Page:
After nearly 3 months since version 1 of this paper was released, the number of countries and territories as well as social protection measures continue to climb. Since March 20, the number of countries quadrupled, while measures soared almost tenfold. Currently, 195 countries/territories have planned or introduced social protection measures in response to Covid-19. While this review’s version 11 will later provide a fresh look at which measures are planned, ongoing and ended, our repository of country actions now reached the four-digit milestone of 1024 measures.
Social assistance accounts for most of the social protection response. A total of 621 measures were recorded, accounting for 60% of the response. Nearly 50% of those safety net measures, and about 30% of global measures, are various forms of cash-based transfers. Besides 271 targeted cash transfer programs in 131 countries, interventions include 6 universal transfers, 5 of which one-off, and a robust number (25) of social pension schemes. In-kind transfers are also substantial, with 23% of the social assistance portfolio including the distribution of food commodities, vouchers and school feeding programs. Both in-kind transfers and cash have bene growing steadily over time. Finally, 14 public works programs are present in 11 countries.
Overall, social assistance continues to be adapted to the crisis in 3 ways. A total of 63 programs in 47 countries have adapted their administrative systems to make it easier for people to access programs, including advance payments waiving conditionalities, remote applications, etc. More generous transfers are provided for 75 programs in 54 countries, both in terms of higher transfer levels and extra payment cycles. Scale-up of program coverage is occurring in 167 countries and concerns 466 measures. Among them, existing programs are being scaled-up in 23 cases. A total of 179 cash transfer programs are new (58% of the total cash-based transfers), 75 of which are on-off measures (25% of the total).
The number of individuals that benefit from social assistance in various ways is staggering. Based on our analysis, 4 sets of numbers can be considered: if we consider the full set of ways in which programs are adapted (i.e., administration, adequacy and coverage), these have benefitted over 1.7 billion people (1,775,606,790). Using the same criteria, but restricting it only to cash-based measures, these have reached 1.2 billion individuals (1,297,710,250). If we examine the sole metric of coverage levels for cash transfers, then such scale-up covered 1.1 billion people (1,142,065,485). Such level would increase by about half a billion people if also in-kind transfers are included (1,672,407,675).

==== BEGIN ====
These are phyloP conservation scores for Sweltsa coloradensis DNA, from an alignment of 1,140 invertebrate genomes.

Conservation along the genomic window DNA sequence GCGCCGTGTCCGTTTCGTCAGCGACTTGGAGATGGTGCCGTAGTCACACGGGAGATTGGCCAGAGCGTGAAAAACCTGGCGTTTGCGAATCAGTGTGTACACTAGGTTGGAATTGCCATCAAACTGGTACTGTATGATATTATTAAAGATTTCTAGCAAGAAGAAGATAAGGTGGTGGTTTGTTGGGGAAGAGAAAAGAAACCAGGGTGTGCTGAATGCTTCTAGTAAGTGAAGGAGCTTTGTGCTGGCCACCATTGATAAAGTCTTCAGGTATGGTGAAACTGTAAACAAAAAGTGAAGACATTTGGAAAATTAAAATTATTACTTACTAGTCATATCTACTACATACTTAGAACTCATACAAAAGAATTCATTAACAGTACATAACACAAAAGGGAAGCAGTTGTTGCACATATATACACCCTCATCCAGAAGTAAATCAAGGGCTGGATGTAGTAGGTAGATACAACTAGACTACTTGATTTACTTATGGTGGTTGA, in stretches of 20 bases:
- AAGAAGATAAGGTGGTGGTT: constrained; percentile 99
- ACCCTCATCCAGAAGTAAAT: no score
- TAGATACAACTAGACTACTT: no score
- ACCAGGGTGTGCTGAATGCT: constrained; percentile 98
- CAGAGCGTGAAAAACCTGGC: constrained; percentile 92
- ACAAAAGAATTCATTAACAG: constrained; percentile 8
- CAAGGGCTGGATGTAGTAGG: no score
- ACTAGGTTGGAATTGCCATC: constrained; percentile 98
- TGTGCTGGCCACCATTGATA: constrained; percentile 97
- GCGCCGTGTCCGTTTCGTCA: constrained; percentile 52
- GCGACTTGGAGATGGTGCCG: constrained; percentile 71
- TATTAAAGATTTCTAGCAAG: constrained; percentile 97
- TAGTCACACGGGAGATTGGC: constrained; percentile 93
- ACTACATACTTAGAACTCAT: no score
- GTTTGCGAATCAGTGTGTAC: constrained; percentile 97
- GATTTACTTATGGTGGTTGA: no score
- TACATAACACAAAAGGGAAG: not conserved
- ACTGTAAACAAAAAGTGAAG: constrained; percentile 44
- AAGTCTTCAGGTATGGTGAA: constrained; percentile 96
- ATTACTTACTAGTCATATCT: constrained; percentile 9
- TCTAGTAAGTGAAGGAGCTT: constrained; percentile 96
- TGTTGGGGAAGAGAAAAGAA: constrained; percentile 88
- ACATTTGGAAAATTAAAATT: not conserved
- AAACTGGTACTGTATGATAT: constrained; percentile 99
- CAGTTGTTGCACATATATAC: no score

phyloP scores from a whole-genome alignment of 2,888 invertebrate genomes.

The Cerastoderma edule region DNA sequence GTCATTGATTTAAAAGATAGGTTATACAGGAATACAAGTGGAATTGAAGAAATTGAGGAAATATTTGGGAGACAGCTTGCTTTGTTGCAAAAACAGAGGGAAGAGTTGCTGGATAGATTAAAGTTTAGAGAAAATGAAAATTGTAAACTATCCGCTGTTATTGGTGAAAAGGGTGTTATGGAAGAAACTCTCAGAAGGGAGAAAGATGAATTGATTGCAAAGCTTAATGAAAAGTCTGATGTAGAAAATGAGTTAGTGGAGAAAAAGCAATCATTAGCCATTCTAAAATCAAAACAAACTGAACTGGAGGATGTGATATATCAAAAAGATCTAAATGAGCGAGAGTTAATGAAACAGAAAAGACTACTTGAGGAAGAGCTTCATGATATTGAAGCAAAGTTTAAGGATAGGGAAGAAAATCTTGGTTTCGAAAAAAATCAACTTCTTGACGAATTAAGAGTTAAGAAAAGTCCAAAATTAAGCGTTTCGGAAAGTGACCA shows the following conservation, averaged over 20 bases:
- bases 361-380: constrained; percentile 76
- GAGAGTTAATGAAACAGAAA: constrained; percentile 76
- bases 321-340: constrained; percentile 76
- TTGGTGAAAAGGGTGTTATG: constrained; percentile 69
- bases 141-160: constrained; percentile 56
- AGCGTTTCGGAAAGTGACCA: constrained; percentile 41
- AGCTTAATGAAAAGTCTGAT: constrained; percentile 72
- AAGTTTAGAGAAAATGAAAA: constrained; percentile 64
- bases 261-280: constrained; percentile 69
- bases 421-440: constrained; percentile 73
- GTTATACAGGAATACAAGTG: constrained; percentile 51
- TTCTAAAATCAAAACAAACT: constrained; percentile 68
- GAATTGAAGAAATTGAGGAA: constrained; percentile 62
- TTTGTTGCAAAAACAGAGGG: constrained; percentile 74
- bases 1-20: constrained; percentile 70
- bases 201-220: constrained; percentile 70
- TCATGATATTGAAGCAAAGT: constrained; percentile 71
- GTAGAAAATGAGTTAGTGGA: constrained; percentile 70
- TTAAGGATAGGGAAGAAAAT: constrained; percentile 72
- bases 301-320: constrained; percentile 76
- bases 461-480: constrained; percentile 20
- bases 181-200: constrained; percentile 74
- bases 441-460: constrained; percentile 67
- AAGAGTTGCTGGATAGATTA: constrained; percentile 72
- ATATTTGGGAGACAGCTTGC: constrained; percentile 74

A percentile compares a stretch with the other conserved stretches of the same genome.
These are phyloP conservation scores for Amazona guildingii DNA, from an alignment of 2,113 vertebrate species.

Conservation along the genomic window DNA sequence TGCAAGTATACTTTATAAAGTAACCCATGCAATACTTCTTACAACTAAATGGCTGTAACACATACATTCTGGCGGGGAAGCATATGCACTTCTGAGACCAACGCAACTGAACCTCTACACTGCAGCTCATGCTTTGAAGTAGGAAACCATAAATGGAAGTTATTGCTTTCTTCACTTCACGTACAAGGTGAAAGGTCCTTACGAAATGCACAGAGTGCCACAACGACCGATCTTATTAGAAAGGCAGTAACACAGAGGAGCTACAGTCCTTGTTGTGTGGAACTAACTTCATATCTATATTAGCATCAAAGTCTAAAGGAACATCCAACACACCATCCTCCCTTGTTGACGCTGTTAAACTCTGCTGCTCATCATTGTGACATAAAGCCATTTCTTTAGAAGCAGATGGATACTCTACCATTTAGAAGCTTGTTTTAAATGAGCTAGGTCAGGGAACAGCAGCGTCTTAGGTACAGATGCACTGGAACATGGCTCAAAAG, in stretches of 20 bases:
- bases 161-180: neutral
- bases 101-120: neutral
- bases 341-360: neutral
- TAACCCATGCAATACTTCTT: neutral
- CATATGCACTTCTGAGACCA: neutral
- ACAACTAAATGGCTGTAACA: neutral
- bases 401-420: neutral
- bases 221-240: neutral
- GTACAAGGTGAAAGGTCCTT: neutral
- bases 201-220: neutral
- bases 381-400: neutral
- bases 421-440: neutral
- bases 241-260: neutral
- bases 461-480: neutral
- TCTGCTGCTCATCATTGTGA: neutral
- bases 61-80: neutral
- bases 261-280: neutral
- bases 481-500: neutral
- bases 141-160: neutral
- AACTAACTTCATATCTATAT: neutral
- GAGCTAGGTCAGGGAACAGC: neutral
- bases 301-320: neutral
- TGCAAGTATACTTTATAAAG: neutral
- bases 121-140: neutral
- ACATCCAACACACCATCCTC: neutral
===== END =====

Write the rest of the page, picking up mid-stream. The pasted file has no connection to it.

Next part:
Cash transfer programs tend to be of short duration and relatively generous in size. Information on duration is available for 70 cash transfer measures ranging from 1 to 12 months, for an average of 3.1 months. In terms of generosity, data from 209 countries show that average transfers almost doubled (+93%). Increases more than doubled in five countries (Mongolia, Trinidad and Tobago, Egypt, South Korea and Brazil). Overall, transfers represent 30% of average monthly GDP per capita – a 5 points increase since last update in late May.
Where have cash transfers been scaled-up the most from their pre-Covid levels? Out of a sample of 18 countries, Myanmar and Nigeria present some stunning, four-digit rates because of their low initial levels of coverage. If we exclude those exceptional cases, the average rate of increase in cash transfers coverage is about 233%. Similarly, the Congo Republic and Madagascar have made remarkable scale-up efforts despite their very low initial coverage. Other countries like Indonesia and Bangladesh also present substantial scale up rates despite the relatively higher initial coverage levels. The coverage of cash and in-kind transfers varies by region. The coverage of cash transfers has increased over the past month, especially in East Asia and Pacific. On average, 15% of the world’s population is covered by cash transfers, ranging from 2% in Africa to 22% in North America and LAC. The global average increases to 22%, mostly because of large-scale in-kind schemes in India.